To learn more about Saint-Bauzille-de-Montmel: RockAroundTheWorld

Saint-Bauzille-de-Montmel (photo Yves Mariaud)


The high cliff of Saint-Jean de Buèges overlooks the magnificent small medieval village of the same name. As often seen in the region, both single-pitch routes and multi-pitch routes coexist. Climbing is diverse, and pretty committing in the multi-pitch routes. The various orientations allow for climbing throughout the year.

To learn more about Saint-Jean-de-Buèges: RockAroundTheWorld

Saint-Jean-de-Buèges (photo Catherine Coq)

The Hortus cliff

With its hundred meters in height, L’Hortus is primarily a cliff of ‘short’ multi-pitch routes. Short, but rather challenging on excellent compact and vertical rock. Some climbers prefer not to continue after the first belay station, considering L’Hortus as a highly appealing sport crag.

Some topos (inn rench): Topo-Thaurac

Climbing at Hortus (photo Sam Bié)

The Pic Saint-Loup North face

The North face of Pic Saint Loup is directly facing L’Hortus, filled with numerous mostly historic multi-pitch routes. The gear placement here is mixed, and cams and nuts are essential to bridge the gap between more or less aged pitons. Moreover, situated halfway up the wall, there’s Baume des Escargots, an immense cavity filled with tufas and extremely difficult routes. Here, warming up starts at grade 7 and climbing goes up to grade 8 or 9!

To learn more about La Baume des escargots (in french): Outdoor experience

The North face of Pic Saint-Loup (photo Catherine Coq)


Located northeast of Montpellier, this limestone cirque overlooking the village of Saint-Guilhem-le-Désert hosts numerous multi-pitch routes ranging from 150 to 200 meters high. Spread across two main walls facing North (La Bissone) and Southeast (Le Cirque du Bout du Monde), the routes allow climbing all year round except for cold winter days. The climbing here is rather physical (especially at La Bissone), and most routes require the use of nuts and cams. In the Cirque du Bout du Monde, a few single-pitch sectors have emerged. Again, nothing easy…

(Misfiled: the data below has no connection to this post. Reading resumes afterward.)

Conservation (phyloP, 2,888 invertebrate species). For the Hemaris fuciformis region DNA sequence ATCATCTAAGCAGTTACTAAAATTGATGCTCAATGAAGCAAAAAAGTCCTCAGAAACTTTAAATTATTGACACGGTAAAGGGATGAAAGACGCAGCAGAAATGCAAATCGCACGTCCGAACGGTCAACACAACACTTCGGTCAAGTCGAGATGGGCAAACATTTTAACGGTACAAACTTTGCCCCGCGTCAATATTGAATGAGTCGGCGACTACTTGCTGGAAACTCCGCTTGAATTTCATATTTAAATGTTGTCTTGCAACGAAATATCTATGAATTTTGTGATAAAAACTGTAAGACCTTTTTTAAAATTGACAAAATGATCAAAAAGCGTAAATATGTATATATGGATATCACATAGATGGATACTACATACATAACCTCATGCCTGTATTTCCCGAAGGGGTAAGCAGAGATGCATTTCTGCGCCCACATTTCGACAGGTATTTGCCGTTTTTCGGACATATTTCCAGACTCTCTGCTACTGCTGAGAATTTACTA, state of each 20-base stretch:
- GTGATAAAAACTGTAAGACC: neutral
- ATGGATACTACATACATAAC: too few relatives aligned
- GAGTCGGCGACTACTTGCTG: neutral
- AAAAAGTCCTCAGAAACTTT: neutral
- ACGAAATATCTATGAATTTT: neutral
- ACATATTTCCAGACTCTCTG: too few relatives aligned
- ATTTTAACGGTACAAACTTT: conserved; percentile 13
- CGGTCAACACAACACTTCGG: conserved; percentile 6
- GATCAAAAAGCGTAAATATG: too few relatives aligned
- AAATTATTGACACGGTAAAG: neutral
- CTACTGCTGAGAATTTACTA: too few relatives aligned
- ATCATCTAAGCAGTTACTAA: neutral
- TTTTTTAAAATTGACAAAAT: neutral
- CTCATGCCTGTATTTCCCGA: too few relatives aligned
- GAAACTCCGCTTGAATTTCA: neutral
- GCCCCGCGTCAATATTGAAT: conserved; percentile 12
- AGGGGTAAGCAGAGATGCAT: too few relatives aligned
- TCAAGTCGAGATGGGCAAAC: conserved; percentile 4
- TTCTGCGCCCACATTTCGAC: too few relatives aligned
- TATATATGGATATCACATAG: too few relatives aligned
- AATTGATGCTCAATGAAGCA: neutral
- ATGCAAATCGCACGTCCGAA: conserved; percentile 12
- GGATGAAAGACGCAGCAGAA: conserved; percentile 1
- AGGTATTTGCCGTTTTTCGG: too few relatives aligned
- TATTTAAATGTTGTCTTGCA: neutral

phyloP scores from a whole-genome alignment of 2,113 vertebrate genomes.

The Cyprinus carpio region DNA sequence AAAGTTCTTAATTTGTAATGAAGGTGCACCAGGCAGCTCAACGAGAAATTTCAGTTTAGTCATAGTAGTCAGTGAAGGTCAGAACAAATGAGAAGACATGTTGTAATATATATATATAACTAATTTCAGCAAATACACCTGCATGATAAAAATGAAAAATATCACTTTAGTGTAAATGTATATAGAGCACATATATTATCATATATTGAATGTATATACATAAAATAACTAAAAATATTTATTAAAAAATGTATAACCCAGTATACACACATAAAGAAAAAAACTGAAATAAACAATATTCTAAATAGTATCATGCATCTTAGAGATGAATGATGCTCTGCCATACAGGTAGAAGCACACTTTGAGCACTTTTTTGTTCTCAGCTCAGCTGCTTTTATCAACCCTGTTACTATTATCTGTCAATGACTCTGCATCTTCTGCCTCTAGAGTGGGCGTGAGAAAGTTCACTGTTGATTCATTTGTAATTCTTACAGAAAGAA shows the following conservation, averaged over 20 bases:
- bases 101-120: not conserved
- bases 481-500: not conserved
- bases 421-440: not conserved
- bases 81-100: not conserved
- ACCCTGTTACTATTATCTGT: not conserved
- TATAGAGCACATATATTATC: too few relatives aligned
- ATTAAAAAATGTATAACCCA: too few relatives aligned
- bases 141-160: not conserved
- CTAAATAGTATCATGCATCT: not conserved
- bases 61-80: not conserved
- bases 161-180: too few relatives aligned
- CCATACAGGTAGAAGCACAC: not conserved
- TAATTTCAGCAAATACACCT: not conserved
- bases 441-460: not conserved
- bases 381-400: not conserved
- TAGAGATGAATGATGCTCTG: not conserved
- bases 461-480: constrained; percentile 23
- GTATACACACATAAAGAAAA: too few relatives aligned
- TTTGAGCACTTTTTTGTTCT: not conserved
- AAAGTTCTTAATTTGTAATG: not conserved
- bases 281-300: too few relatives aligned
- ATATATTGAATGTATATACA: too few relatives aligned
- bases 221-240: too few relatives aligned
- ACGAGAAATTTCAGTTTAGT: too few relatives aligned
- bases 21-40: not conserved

To learn more about Saint-Guilhem-le-Désert (in french): Topo-Thaurac

Saint-Guilhem-le-désert - La Bissone (photo Sam Bié)

In addition to these major sites, the hinterland around Montpellier offers many smaller cliffs that are great for spending a day: Valflaunès, Saugras cliff, Clocheton des Matelles, Joncas

It happened in the Montpellier region…

Beautiful pictures of  Lianes du temps , a great classic at moderate grade at La Grande Face (Thaurac).
English subtitles

Much harder: An episode of the Hidden Gems serie. Seb Bouin climbs at the Epingle à cheveux crag (Thaurac)
English subtitles

The crazy history of slacklining across the Herault gorges: Mythic!
English subtitles

Nina Caprez and Cédric Lachat climb at the Baume des escargots
English / English subtitles

Explore the crags in the neighborhood

Here are somme digital guidebooks for climbing in the surroundings areas.

To see all the guidebooks available on the OmegaRoc app: The OmegaRoc guidebooks


Thanks to Sam Bié, Yves Mariaud and Cathrine Coq for allowing us to use their photos to illustrate this internet page.